Poppin' tags: Como thrift shop to open, will be only thrift store in the University district

On March 4, entrepreneurs Graham Barton and Genya Akselrod will be opening Thriftees, a vintage thrift and consignment store, on Como and 15th Avenues. Barton and Akselrod said they plan to price all their clothing and accessories for less than $20. (Photo by Jaak Jensen)

Any University of Minnesota students jamming to Macklemore’s “Thrift Shop” and looking to hit the nearest vintage store are in luck.

University alumnus Genya Akselrod will be opening his student-oriented Thriftees on March 4 on Como Avenue.

Emma Shulfer, retail merchandising junior and store employee, said Thriftees will stand out from the standard thrift shop mold. Merchandise will rotate each week, and employees hand select what goes on the racks.

“I didn’t want it to be a secondhand store but like a boutique,” Akselrod said.

To cater to the student budget, Thriftees guarantees that any clothing or accessory item will cost less than 20 dollars.

The store will also sell vintage records, cameras, accessories and decorations.

Retail merchandising junior Zoe Quadflieg said she thinks students aren’t clamoring for a thrift store.

“I think it’s something students didn’t know they wanted,” she said. “But if they would visit, it’s something that they’ll come to love and frequent.”

The retail space holding Thriftees was another vintage store, Mix Fits Vintage, according to Arthur Bishop, general manager at nearby Japanese bistro Obento-Ya. Mix Fits went out of business a few months ago, he said.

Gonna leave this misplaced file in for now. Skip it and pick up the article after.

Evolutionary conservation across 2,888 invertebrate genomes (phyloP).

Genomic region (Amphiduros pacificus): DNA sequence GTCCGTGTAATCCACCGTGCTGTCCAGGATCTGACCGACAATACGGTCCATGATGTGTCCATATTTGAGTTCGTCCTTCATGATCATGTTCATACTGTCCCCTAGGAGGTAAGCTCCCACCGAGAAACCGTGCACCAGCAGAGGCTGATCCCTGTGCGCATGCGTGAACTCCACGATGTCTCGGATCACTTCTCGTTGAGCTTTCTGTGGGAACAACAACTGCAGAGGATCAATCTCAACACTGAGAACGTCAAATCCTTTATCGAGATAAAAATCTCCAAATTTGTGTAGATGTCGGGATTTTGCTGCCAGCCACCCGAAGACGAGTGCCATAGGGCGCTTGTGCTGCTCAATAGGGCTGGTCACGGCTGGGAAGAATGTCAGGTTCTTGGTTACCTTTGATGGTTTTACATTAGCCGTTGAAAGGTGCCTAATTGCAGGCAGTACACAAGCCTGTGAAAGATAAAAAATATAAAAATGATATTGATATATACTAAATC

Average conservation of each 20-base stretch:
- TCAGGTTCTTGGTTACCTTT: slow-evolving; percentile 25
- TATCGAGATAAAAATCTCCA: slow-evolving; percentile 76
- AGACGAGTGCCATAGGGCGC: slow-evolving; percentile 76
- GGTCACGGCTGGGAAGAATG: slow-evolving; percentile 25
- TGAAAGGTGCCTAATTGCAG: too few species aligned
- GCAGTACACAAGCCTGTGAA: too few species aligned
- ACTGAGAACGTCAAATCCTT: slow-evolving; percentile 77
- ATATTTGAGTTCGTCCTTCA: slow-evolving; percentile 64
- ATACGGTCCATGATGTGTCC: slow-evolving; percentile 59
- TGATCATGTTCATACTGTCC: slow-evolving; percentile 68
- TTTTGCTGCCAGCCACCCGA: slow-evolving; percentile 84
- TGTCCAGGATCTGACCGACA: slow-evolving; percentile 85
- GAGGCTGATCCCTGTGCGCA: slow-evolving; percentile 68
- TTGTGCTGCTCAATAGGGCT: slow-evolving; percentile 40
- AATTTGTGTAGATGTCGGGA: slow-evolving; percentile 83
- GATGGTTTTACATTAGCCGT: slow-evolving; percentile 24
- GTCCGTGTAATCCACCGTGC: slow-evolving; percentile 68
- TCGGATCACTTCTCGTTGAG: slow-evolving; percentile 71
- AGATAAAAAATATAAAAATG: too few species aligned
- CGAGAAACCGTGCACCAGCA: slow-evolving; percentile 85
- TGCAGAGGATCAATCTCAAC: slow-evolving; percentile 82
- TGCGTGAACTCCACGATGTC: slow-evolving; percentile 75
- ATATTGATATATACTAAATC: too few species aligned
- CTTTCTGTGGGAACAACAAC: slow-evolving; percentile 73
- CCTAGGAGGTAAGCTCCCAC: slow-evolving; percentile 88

Akselrod said he wasn’t concerned about the previous tenants’ experience. Mix Fits, he said, “wasn’t a legitimate business,” because the owners were rarely there.

Graham Barton Wakeman, another employee, said Thriftees will add needed retail to the district.

“There wasn’t really … a thrift store like us around the area,” he said. “So we thought it would be a nice little niche.”

It’s not easy for smaller retailers to thrive because their customer base isn’t enough to sell the large volume of clothing they receive from wholesalers, said Bruce Schwartau, a university extension community economics instructor.

“Wholesalers are making it very difficult to work with small stores,” he said.

On a college campus, he said, he expects success for a new vintage store.

“Thrift stores are going to do better in lower-income areas,” he said, “and students typically will fall into that.”

Akselrod said he’s already gotten positive feedback from people anxious for the store opening.

“We’re not even open yet, and every time we’re there and the lights are on, people come in,” he said.

Justin Krone, a barista at next-door Muddsuckers, said he will be at the store opening.

“It’s not like going to a thrift store where you normally have to search through everything they have,” he said. “The trendy stuff is already on the shelves. You don’t have to search too hard.”

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